“Called” and “ordained”

“Called” and “ordained” are often used in the context of religious ministry or leadership roles.

To be “called” typically refers to the sense of divine or spiritual guidance that a person feels towards a particular vocation or mission. In the context of religious leadership, it might refer to a person’s sense of being called by God to serve in a specific role, such as a pastor, priest, or minister. This sense of calling is often accompanied by a strong conviction and a deep commitment to serving others and carrying out the work of the faith community.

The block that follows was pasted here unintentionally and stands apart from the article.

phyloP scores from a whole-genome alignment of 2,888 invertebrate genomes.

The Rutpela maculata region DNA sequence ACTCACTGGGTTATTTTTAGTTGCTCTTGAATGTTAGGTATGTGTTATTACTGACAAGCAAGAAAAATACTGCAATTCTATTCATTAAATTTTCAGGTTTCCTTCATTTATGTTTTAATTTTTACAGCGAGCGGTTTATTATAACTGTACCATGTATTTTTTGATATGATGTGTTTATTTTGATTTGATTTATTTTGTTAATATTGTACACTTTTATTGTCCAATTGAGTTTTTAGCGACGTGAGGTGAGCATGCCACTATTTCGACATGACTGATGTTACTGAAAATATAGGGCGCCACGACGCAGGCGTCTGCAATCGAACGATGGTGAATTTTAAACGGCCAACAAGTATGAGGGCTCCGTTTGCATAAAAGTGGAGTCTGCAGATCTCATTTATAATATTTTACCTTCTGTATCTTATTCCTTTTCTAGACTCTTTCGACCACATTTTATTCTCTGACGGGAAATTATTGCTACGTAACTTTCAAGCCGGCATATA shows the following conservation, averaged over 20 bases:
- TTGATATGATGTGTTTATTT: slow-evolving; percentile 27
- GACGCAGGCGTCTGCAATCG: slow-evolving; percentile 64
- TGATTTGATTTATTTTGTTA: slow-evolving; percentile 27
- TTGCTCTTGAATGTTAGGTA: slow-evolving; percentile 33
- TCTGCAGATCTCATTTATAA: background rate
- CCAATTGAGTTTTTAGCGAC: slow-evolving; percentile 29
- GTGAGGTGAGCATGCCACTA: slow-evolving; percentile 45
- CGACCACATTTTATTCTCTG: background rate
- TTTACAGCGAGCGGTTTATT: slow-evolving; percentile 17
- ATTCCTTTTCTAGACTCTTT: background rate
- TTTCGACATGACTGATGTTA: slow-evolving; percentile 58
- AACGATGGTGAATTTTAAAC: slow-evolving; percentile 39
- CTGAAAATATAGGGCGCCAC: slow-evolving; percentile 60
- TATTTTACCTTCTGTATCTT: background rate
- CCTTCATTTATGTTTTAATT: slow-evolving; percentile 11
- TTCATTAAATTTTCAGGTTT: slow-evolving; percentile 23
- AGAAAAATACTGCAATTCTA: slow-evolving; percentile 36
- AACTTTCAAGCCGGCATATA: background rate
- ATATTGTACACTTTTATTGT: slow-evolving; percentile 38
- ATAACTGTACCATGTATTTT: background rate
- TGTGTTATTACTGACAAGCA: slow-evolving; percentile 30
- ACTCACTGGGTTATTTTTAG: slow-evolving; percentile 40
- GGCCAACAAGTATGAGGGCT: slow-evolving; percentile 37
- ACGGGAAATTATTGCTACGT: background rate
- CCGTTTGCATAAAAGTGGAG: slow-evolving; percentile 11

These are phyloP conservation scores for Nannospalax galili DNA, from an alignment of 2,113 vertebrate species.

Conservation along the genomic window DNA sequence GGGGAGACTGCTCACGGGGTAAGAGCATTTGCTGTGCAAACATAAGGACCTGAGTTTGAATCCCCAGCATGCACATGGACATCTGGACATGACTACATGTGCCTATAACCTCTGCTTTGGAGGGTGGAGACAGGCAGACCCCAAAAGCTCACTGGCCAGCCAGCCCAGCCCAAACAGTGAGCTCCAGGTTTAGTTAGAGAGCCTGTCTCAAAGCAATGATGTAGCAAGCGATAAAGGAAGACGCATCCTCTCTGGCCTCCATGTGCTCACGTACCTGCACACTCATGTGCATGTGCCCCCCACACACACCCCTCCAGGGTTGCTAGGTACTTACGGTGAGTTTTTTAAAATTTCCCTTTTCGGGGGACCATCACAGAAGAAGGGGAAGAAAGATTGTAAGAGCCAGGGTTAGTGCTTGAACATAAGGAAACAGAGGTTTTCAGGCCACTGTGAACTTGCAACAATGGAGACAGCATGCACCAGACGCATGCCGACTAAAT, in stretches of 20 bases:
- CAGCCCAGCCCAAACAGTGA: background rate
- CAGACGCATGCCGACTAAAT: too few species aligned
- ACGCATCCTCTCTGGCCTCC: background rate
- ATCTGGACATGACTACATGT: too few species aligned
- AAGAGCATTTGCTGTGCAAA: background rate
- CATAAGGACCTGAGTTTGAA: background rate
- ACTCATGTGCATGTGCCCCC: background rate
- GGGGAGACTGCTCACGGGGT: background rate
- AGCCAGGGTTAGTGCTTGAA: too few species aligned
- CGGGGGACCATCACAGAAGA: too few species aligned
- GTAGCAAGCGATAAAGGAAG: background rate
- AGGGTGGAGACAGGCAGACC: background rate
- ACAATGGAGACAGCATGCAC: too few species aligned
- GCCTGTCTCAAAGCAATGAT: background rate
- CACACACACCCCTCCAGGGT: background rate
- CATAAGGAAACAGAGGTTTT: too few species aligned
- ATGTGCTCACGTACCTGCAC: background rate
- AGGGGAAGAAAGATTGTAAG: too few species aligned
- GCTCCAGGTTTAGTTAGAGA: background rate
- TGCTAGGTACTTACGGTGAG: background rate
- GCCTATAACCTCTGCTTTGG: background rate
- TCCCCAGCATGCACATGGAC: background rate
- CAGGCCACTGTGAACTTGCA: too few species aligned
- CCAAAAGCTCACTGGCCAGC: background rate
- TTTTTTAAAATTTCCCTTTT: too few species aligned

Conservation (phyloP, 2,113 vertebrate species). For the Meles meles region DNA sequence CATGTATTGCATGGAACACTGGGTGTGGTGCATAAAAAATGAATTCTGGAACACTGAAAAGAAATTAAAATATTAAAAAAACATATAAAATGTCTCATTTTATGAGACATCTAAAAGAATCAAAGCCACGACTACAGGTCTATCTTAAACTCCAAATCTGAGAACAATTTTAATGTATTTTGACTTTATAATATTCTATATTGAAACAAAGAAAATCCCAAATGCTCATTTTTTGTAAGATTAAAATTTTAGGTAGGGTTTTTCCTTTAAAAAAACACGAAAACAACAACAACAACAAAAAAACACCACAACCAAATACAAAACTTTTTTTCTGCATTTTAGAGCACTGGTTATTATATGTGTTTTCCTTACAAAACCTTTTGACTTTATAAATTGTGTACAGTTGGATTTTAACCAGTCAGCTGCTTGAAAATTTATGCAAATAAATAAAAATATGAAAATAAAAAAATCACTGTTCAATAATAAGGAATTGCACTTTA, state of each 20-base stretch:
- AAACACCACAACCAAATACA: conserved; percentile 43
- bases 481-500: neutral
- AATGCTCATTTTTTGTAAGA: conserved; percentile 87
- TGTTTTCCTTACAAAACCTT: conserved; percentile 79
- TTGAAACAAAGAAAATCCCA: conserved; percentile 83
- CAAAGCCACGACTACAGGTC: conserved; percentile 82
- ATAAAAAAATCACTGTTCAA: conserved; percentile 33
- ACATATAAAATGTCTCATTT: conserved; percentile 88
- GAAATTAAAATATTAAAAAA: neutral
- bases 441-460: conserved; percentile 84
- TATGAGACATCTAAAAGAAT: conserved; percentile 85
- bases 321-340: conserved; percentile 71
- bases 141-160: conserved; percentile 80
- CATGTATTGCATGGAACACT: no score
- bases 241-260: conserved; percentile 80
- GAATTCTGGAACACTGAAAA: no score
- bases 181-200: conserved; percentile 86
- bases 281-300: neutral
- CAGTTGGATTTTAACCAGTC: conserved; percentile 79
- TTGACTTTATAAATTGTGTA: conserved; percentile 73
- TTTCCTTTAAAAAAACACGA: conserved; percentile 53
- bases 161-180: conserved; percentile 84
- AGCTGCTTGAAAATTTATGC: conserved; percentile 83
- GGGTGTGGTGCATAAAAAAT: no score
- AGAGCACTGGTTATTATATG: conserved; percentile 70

“Ordination” is the process by which a person is officially recognized and authorized to serve in a particular leadership role within a religious community. This may involve formal training, such as theological education or seminary studies, and a period of apprenticeship or supervised ministry. Ordination often involves a public ceremony, in which the candidate is formally commissioned and blessed by members of the community, such as other clergy or religious leaders.

In many religious traditions, ordination is seen as a sacred and solemn event, and the responsibilities and expectations of ordained leaders are considered to be significant and far-reaching. Ordained leaders may be responsible for leading worship services, providing pastoral care and counseling, overseeing religious education programs, and carrying out other important functions within the faith community.

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